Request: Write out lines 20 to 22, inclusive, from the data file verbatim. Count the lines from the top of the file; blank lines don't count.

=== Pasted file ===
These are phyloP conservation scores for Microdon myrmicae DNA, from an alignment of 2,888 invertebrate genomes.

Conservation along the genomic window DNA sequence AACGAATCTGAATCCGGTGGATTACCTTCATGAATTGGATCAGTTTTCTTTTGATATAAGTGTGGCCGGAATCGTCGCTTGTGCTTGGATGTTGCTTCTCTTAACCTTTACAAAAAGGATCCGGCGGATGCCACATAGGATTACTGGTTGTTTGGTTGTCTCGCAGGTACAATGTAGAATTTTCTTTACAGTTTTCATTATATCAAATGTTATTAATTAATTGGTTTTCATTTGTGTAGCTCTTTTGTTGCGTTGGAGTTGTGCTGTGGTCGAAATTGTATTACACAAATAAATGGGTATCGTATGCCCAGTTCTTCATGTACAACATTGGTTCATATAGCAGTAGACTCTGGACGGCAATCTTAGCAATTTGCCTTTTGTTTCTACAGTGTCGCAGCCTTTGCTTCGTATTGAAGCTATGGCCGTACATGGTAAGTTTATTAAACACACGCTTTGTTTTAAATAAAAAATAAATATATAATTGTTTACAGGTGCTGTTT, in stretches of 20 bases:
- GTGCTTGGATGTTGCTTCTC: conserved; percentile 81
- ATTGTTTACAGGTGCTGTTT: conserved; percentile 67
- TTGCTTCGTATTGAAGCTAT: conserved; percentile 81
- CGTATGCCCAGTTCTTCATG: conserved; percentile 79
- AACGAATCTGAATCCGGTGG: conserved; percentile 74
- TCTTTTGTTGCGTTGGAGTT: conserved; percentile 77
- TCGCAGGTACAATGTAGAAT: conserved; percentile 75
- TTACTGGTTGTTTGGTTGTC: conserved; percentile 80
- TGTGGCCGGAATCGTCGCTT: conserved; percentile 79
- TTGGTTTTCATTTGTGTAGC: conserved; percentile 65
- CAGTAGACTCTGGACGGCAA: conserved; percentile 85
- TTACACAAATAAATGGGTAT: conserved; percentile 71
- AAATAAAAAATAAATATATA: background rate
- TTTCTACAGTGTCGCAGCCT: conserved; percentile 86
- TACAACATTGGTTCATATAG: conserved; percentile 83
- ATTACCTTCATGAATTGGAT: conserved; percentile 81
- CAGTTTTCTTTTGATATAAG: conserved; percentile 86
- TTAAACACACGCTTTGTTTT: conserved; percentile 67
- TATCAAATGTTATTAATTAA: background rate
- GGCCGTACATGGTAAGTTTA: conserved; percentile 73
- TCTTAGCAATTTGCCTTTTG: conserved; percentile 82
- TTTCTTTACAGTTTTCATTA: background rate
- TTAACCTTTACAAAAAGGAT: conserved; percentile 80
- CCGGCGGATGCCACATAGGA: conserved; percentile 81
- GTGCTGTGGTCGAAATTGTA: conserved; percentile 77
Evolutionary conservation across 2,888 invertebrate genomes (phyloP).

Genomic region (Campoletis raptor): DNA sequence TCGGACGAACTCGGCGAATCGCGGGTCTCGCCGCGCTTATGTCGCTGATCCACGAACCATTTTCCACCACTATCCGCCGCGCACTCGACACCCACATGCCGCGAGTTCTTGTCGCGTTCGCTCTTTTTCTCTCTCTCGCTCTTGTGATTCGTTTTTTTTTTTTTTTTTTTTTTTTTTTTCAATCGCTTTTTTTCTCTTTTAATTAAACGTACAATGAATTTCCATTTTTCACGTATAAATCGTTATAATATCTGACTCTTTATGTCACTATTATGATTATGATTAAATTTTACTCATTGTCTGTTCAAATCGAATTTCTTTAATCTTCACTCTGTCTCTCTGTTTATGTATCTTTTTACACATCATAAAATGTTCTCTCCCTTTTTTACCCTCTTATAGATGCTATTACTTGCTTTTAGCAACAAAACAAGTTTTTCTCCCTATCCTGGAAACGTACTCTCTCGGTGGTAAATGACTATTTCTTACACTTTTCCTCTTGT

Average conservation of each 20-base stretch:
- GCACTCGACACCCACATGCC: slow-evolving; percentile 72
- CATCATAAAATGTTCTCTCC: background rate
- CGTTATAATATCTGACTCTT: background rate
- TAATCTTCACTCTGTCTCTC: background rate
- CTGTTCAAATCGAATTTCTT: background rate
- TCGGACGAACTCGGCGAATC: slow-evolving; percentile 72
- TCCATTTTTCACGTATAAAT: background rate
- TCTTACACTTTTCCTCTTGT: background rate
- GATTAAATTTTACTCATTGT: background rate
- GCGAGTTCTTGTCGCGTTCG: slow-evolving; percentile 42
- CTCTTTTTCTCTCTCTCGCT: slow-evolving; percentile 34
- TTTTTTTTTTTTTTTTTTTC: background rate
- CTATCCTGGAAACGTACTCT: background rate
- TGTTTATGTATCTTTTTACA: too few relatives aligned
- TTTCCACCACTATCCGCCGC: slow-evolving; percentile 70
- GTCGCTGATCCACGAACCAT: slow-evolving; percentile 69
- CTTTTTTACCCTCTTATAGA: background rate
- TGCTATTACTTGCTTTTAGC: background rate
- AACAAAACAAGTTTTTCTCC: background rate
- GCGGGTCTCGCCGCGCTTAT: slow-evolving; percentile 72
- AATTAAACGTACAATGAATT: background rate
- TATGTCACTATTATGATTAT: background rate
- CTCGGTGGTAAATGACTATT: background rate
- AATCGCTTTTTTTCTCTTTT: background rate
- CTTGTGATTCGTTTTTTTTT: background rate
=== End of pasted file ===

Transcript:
- TTAAACACACGCTTTGTTTT: conserved; percentile 67
- TATCAAATGTTATTAATTAA: background rate
- GGCCGTACATGGTAAGTTTA: conserved; percentile 73